4 – BJ Penn vs Matt Hughes I
Before his recent renaissance, which saw him win the UFC lightweight crown and park himself on the pound for pound list, Penn was once seen as a talented but unfocused kid whose desire to jump from 155 to 170 was deemed hubris at best and suicide at worst. Hughes, on the other hand, was unstoppable, winner of 13 in a row (including six UFC championship fights), and declared to be just too big and too strong for Penn. But as Hawaii’s finest proved that night in January of 2004, he was – and is – something special in this sport, and his first round submission of Hughes was just the beginning of another wild ride for Baby Jay Penn.

3 – Randy Couture vs Tim Sylvia
When Couture took the mic in the Octagon after winning his third UFC heavyweight crown in March of 2007 and said ‘Not bad for an old man,’ you couldn’t hear yourself think in the packed Nationwide Arena in Columbus, Ohio. Not only had Couture won the heavyweight crown by shutting out Tim Sylvia over five rounds, but he did it at the age of 43 and after a year long layoff. And let’s not forget that the reason Couture moved down to the light heavyweight division in 2003 was because the fighters were too big at heavyweight. So how do you come back? Take on a 6-8, 263 pounder. Couture’s performance that night was stirring, and those in attendance that night won’t forget it anytime soon.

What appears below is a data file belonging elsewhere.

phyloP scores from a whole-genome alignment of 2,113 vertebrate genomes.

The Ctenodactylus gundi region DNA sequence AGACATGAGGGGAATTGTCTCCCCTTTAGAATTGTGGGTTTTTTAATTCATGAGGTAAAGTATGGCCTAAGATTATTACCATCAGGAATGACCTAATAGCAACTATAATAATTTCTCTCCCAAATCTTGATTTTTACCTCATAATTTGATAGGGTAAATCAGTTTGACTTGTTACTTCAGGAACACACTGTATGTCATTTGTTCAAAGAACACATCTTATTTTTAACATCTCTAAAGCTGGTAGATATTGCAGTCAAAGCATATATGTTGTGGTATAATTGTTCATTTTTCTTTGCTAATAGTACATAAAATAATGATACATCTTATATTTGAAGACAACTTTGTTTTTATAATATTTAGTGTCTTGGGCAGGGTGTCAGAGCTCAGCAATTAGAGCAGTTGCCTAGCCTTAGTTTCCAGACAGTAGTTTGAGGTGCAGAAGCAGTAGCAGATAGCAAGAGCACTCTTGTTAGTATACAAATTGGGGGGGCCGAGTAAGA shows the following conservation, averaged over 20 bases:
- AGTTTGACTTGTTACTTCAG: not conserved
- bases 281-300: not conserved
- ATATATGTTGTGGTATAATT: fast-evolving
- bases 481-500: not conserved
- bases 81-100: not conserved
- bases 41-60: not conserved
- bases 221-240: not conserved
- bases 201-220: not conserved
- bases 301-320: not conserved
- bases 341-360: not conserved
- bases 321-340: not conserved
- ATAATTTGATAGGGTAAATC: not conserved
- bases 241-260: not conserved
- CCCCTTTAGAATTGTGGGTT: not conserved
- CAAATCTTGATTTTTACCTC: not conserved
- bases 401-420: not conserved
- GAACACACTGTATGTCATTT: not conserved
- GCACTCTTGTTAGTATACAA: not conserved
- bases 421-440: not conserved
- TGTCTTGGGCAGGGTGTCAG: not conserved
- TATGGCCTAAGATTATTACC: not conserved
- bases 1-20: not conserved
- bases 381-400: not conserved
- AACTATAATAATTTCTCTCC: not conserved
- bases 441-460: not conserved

2 – Jens Pulver vs BJ Penn I
Probably my favorite fight on this list, and one of my favorite all-time bouts. Pulver, the scrappy champion who came up the hard way, won his title in 2001 by decisioning Caol Uno, and he defended it against heated rival Dennis Hallman seven months later. In the meantime, Penn ran through Joey Gilbert, Din Thomas, and Uno with little difficulty, making the UFC 35 main event in January of 2002 not a title fight, but a coronation. Pulver, visibly angered at this show of disrespect, told anyone he spoke to before the fight that he wasn’t just showing up to hand his belt over to Penn. Most didn’t believe him, but after some shaky early moments, the champion showed what he was made of, and he finished strong and pounded out an inspiring five round majority decision. You usually don’t see champions on the underdog side of things these days, and Jens Pulver may be the reason why.

1 – Matt Serra vs Georges St-Pierre I
The granddaddy of them all. Serra won his title shot on The Ultimate Fighter’s fourth season and was immediately dismissed. Considering the champion was Canadian wunderkind St-Pierre made things even worse for the New Yorker. There was just no way St-Pierre was going to lose to Serra at UFC 69 in April of 2007, but then the bell rang and ‘The Terror’ took the fight to GSP and didn’t stop until he rocked, dropped, and stopped Montreal’s finest. St-Pierre would win his title back in their rematch earlier this year, but nothing will ever take away Serra’s monumental victory, the biggest upset in UFC championship history.

Will Patrick Cote force Serra to make some room at the top of the list? We’ll find out on Saturday.
Sábado, Outubro 25
23h
ETPT
Rio de Janeiro, Brazil

Midia